Ellen Herman

Department of History, University of Oregon


Intellectual Biography Guidelines

Finding Your Subject

• It is great if you already have a subject in mind (or a list of potential subjects) to write about. If you do, I may be able to point you in the direction of relevant secondary literature. If you do not, don’t panic. Let me know what questions, topics, and time periods are especially interesting to you, and I’ll make suggestions about possible subjects.

• There is no requirement that the subject be a famous intellectual or conform to conventional definitions of who intellectuals were and are (although it is fine if your subject does this). Be creative. Intellectual history can accommodate obscure and non-conventional people, thinkers who had bad ideas as well as good ones, and failed creative projects as well as ones we all know about because they succeeded.

• There is no requirement that the subject be someone you admire or whose ideas you share. Examining ideas that were discarded as useless or stigmatized as controversial can be as or more illuminating than examining ideas that were so historically successful they later became self-evident. Writing about intellectuals whose ideas seem either distasteful or bizarre to you can be challenging but worthwhile.

• There is no requirement that the subject be someone closely connected to the particular fields and topics we will be examining in this course, although you may find it convenient and efficient to choose someone in a related field.

• There is no requirement that your subject be a feminist or a person who was interested in questions of sex and gender.

• There is no requirement that your subject be a U.S. citizen, but you should aim to choose someone who made a discernible mark on American intellectual culture during the 20th century.

Conducting Your Research

• Begin with the work of your subject herself. For many subjects, that means published writing, but it may mean photographs, films, visual art, etc. If you have chosen to focus on someone who was very prolific and wrote much more than you can hope to read in a few weeks, decide what dimension of that person’s work interests you most. Focus on that.

• Locate the secondary literature about your subject if such a literature exists. Be sure to look for biographical sketches and journal articles as well as book-length treatments and biographies.

• Consider secondary literature about the general field in which your subject worked and about other women in that field. For example, if you are writing about Mamie Clark, consult histories of developmental psychology as well as scholarship on African-Americans and women who worked in that field from the 1930s through the 1960s. If you are writing about Barbara McClintock, look up scholarship on the history of genetics as well as on women in biology and the life sciences.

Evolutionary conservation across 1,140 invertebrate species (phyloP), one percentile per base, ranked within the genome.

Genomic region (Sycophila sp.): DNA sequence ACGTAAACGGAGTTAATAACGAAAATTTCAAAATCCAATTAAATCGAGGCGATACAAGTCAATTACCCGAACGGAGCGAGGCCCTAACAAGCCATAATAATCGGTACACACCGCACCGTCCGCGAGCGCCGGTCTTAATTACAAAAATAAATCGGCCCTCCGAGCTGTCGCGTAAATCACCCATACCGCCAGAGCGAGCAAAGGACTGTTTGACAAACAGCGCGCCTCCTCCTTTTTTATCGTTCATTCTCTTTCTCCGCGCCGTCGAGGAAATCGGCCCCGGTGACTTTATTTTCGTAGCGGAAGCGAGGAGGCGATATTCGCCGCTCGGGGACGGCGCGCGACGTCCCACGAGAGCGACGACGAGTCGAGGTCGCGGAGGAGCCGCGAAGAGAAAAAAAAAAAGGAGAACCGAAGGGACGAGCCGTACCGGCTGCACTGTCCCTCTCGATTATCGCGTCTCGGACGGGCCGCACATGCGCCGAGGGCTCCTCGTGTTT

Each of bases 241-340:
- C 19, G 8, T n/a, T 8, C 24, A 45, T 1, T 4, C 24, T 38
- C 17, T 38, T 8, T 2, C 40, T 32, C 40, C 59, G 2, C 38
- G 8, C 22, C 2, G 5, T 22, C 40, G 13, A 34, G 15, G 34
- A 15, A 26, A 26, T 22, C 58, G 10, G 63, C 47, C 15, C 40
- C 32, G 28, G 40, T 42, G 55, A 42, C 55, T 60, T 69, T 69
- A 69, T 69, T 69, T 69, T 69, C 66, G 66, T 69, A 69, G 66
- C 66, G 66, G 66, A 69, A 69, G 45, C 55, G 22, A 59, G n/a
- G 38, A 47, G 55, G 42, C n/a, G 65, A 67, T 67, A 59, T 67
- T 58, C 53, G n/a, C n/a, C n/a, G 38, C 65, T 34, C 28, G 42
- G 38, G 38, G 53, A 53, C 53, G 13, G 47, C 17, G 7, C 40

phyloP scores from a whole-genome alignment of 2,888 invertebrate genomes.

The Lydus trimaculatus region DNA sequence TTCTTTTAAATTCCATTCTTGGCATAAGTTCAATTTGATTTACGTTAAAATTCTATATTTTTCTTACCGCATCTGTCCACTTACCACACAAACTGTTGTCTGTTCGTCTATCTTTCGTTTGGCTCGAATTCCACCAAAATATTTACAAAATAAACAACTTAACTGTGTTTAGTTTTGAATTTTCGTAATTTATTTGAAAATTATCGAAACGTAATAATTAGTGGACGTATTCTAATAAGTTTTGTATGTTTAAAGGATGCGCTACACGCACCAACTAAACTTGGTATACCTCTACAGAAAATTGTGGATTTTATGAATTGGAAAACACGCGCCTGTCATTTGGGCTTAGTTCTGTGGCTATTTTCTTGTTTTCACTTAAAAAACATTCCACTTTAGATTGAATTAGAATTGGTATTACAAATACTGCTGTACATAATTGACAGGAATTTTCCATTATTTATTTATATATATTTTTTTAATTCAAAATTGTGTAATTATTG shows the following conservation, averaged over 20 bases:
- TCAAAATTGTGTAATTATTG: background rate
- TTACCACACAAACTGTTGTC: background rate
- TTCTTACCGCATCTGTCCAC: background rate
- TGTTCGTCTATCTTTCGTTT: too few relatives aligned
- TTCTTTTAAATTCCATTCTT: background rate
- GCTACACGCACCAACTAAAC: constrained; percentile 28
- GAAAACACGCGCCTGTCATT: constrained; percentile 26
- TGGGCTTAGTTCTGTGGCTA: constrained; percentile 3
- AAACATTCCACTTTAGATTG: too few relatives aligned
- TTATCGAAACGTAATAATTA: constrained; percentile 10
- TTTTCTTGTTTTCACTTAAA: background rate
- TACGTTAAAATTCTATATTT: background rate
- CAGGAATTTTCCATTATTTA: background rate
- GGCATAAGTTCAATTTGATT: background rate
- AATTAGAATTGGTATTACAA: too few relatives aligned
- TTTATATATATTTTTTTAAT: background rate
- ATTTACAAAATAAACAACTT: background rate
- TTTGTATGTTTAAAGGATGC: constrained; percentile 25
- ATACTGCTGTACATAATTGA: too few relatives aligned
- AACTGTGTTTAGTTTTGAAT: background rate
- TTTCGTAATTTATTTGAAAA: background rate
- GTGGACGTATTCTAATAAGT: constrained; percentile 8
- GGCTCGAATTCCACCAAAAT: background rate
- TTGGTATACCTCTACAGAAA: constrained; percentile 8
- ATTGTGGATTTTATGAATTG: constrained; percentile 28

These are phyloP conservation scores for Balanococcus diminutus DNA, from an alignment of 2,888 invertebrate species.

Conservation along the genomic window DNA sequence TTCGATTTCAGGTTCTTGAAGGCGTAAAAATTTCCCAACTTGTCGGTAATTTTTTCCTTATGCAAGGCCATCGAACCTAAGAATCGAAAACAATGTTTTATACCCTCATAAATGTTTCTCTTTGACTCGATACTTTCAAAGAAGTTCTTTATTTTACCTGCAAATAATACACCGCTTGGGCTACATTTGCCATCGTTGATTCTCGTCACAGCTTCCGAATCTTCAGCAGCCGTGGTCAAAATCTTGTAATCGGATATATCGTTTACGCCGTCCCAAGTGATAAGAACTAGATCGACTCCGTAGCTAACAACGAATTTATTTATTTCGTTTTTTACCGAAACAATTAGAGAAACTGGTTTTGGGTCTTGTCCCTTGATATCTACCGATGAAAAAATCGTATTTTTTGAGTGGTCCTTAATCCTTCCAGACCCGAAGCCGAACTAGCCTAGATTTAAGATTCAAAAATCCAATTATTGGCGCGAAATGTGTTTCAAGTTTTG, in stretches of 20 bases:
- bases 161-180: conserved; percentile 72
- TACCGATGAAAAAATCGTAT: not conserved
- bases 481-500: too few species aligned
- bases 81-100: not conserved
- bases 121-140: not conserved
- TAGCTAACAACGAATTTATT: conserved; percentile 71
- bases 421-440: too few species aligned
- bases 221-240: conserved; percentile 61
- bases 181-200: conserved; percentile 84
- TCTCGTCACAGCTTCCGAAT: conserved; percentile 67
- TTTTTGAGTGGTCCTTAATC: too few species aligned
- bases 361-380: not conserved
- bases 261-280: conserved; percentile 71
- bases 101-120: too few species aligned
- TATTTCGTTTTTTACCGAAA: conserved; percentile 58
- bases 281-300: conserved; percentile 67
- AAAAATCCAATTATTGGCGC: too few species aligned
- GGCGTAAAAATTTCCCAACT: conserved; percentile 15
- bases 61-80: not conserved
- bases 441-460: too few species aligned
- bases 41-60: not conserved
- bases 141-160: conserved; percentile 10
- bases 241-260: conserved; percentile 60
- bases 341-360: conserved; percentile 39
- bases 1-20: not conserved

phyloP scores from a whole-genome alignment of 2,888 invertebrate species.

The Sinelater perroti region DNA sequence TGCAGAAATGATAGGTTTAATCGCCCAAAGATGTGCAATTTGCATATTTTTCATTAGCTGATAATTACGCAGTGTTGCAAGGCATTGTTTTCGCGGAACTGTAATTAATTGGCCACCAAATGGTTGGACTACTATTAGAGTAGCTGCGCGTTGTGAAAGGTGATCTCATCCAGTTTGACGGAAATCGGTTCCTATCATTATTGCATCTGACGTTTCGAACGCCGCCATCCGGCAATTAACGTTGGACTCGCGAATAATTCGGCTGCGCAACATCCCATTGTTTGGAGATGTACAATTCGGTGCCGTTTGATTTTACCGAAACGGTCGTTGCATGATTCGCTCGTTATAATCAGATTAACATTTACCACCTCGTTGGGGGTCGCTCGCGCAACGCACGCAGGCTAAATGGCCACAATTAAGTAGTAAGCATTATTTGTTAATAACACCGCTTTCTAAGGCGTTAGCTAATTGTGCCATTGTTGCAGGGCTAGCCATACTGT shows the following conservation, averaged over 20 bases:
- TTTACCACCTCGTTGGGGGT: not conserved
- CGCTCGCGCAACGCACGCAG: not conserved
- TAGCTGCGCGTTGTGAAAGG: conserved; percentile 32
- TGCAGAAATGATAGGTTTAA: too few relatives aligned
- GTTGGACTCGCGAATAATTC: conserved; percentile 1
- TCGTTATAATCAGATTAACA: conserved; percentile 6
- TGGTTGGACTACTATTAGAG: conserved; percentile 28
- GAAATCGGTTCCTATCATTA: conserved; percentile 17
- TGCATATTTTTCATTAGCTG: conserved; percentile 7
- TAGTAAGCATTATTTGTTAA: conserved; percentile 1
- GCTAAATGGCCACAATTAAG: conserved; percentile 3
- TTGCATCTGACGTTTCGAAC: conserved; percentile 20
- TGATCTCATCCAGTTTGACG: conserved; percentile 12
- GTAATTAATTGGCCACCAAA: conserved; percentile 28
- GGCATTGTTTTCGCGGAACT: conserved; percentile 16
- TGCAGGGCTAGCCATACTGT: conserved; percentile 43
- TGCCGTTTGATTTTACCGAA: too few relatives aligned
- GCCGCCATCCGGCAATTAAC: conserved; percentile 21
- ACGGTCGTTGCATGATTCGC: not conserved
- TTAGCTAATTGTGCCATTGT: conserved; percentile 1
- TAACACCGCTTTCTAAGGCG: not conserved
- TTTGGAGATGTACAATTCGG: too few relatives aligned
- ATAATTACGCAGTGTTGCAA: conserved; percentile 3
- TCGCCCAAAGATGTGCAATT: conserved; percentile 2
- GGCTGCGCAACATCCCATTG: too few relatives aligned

What is an intellectual biography and how should I think about writing one?

• Intellectual biographies offer insights into 1) the person’s life; 2) the intellectual and creative work of the person; 3) the relationship between life and work; and 4) the significance of the life and work historically. Ask yourself the following questions: Why am I interested in this subject? Why does this subject matter?

• Identify the larger context that makes your subject and her work meaningful, whatever it is. Was she a pioneer in a particular field? Was she part of an intellectual school or cultural movement? Was her work important because it represents something bigger, because it was utterly unique, because she made a contribution at a crucial moment in time, or for some other reason?

• In addition to profiling your subject, placing her in context, and assessing her intellectual legacy, your reader also wants to know what your specific questions and conclusions about the subject are. In this sense, an intellectual biography is just like any other historical essay or exercise in critical analysis. You should formulate an argument and present evidence to support it.

Practical Suggestions

• One useful thing to do is to read a few short intellectual biographies or sketches to get an idea of how scholars approach this task. Consider sketches in A Companion to American Thought, Notable American Women, or American National Biography.

• Remember that formulating original questions you may not be able to answer completely can be as informative as making sweeping judgements or bold claims.

• Keep an open mind. You may already think you know what is most important about your subject, and you may be right. But pay attention to what you don’t know. At its best, the research process can be surprising as well as educational. Things you learn about your subject may be either delightful or upsetting, and sometimes both.